The U.S. Federal Reserve is the most famous central bank in the world. It makes sense, as the U.S. dollar isn’t just America’s money. Moreover, it is the world’s money. Central banks in different parts of the world need dollars to stabilize their financial systems. The coronavirus pandemic had a dramatic impact on the global economy. The Federal Reserve started to send billions of dollars to central banks all over the world. Furthermore, the central bank opened 14 “swap lines” countries such as Japan, Australia, Mexico, and Norway.
The purpose of the “swap line” is to send dollars to countries that urgently need them. The dollars are “swapped” which means that Federal Reserve traded dollars for the other country’s currency.
The country’s central bank also started allowing around 170 foreign central banks that hold the U.S. Treasury bonds to temporarily exchange them for dollars.
Some people who are familiar with the topic may find it hard to understand why the Federal Reserve is sending billions of dollars abroad. The answer is connected to the Fed and its unique position in the global economy. The U.S. currency represents the cornerstone of global trade.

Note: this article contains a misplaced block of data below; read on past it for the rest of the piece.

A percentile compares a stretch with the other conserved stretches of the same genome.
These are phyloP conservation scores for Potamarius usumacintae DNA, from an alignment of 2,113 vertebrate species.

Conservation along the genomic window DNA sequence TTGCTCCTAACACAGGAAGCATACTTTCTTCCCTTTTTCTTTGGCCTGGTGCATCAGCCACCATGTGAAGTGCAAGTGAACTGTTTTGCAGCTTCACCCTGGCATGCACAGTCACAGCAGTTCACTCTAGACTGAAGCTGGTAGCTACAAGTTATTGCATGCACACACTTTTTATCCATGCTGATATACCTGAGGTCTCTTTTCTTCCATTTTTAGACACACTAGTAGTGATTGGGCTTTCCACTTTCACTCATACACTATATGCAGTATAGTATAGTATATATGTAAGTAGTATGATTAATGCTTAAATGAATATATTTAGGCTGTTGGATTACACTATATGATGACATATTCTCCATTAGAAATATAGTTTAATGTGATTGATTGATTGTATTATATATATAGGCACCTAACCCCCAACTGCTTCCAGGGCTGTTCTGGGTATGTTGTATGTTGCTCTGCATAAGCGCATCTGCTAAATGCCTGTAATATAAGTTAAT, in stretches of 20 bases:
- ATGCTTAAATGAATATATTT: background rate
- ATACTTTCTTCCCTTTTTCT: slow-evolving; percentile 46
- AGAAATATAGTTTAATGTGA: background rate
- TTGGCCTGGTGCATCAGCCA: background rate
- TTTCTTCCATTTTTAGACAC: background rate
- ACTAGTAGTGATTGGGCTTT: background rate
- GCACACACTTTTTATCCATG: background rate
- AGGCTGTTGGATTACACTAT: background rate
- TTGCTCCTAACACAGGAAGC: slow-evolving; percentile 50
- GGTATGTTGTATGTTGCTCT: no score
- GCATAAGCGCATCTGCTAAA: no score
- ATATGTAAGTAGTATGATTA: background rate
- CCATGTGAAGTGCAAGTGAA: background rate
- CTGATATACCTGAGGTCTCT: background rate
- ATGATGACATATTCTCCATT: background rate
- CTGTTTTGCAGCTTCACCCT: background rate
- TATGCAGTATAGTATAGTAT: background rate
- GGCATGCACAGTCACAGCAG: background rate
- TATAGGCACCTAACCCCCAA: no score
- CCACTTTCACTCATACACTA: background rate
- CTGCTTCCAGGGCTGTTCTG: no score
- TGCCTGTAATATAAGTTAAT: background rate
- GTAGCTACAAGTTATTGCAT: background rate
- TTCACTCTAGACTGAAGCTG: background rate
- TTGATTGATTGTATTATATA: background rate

For example, international loans, as well as debts and bank transactions, are largely done with the U.S. dollar. As a result, of the coronavirus crisis, there was a rush to get dollars around the globe. Importantly, the Federal Reserve is the only institution with the power to print the U.S. dollar.
Federal Reserve and swap lines
The U.S. Federal Reserve has the ability to create an unlimited amount of dollars, as there is no limit. It is up to Washington to decide, how to use this privilege. Private as well as governmental organizations need U.S. dollars to pay their dollar-denominated debts. Also, they need the dollar to buy vital goods across the borders.
However, not every country will be able to use “swap lines’. The Federal Reserve is selective when it comes to the opening of the “swap line”. Consequently, countries like Russia, Iran, and China don’t get them.
Interestingly, the “swapped” loans are super short and almost riskless, contrary to the longer-term development assistance. For example, loans typically given by the International Monetary Fund and the World Bank are longer-term loans.
However, developing countries need more than just short-term swaps of currency to avoid what could become a humanitarian catastrophe. Such countries need long-term loans as well as grants and debt relief. To accomplish this goal the IMF, World Bank, and elected officials in rich countries should find the most effective way to deal with the ongoing situation.